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2 Syntax

2.1 Syntax overview

A Mercury program consists of a set of source files, each of which contains a module. A module consists of a sequence of tokens, each of which is a variable, name, literal, or punctuation symbol. Tokens may be separated by any amount of whitespace, comments, and line number directives. These separators are mostly ignored by the parser, but in some cases whitespace may be required to separate tokens that would otherwise be ambiguous. In other cases whitespace is not allowed, e.g., before the open-ct token, or after a ‘.’ operator that would otherwise be interpreted as an end token.

2.2 Character set

Mercury program source files must be written using the UTF-8 encoding of the Unicode character set. In the rest of this chapter, “letters”, “digits”, “underscore” and other kinds of punctuation refer to characters in the Basic Latin code block.

2.3 Whitespace

Whitespace is defined to be the following characters:

Unicode nameUnicode code pointNotes


The ‘%’ character starts a comment that continues to the end of the line. The ‘/*’ character sequence starts a comment that continues until the next occurrence of ‘*/’. For example:

% Calculate the answer.
Result = 42     % This is the answer!

omit this declaration for now
:- mode append(out, in, in) is semidet.

2.5 Line number directives

A line number directive consists of the character ‘#’, a positive integer specifying the line number, and then a newline. Line number directives set the current line number; they are used in conjunction with the ‘pragma source_file’ declaration (see Source file name) to indicate that errors in the Mercury code following the directive should be reported relative to the line number set by the directive. This is useful if the code in question was generated by another tool, in which case the line number can be set to the corresponding location in the original source file from which the Mercury code was derived. The Mercury compiler can thereby issue more informative error messages using locations in the original source file. A ‘#line’ directive specifies the line number for the immediately following line. Line numbers for lines after that are incremented as usual, so the second line after a ‘#100’ directive would be considered to be line number 101.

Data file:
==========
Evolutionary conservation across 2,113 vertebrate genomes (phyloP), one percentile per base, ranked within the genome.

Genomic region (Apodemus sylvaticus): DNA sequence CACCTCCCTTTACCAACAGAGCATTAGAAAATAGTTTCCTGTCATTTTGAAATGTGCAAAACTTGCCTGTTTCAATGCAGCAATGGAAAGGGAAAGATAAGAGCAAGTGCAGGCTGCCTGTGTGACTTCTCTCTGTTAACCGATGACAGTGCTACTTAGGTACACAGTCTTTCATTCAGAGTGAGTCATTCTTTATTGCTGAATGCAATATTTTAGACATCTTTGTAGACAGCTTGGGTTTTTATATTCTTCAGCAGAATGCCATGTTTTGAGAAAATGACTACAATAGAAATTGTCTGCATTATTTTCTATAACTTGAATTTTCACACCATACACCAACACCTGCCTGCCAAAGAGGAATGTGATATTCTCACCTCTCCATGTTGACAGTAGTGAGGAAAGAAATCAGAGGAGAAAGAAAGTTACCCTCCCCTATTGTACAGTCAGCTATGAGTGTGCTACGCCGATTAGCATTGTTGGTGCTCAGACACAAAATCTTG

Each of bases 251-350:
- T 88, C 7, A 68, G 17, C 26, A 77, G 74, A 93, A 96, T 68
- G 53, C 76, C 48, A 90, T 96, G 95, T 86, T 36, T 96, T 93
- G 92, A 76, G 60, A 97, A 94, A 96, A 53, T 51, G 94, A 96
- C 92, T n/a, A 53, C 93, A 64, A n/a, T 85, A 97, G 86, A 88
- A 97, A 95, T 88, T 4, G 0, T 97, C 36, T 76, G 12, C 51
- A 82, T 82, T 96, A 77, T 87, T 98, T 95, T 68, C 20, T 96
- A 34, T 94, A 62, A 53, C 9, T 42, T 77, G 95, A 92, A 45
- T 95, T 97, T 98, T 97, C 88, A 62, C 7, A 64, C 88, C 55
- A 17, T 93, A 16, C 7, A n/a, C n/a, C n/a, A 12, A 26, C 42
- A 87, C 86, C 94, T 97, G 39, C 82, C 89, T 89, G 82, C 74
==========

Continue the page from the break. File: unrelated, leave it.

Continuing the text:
2.6 Variables

A variable is an uppercase letter or underscore followed by zero or more letters, underscores, and digits. For example, ‘Sum’, ‘_NotNeeded’, ‘_a’, and ‘_123’ are variables, whereas ‘x’ and ‘_#’ are not. A variable token consisting of single underscore is treated specially: each instance of ‘_’ denotes a distinct variable.

Variables starting with an uppercase letter are expected to occur more than once; the compiler will issue a warning if this is not the case, as it often indicates a simple error. Variables starting with an underscore are presumed to be “don’t-care” variables; the compiler will issue a warning if a variable starting with an underscore, excluding single underscore variables, occurs more than once in the same scope.

2.7 Names

A name token is either an unquoted name, a quoted name, a graphic name, or a single semicolon character. An unquoted name is a lowercase letter followed by zero or more letters, underscores, and digits. A quoted name is any sequence of zero or more characters enclosed in single quotes ('). Within a quoted name, two adjacent single quotes stand for a single single quote. Quoted names can also contain backslash escapes of the same form as for strings. A graphic name is a sequence of one or more of the following characters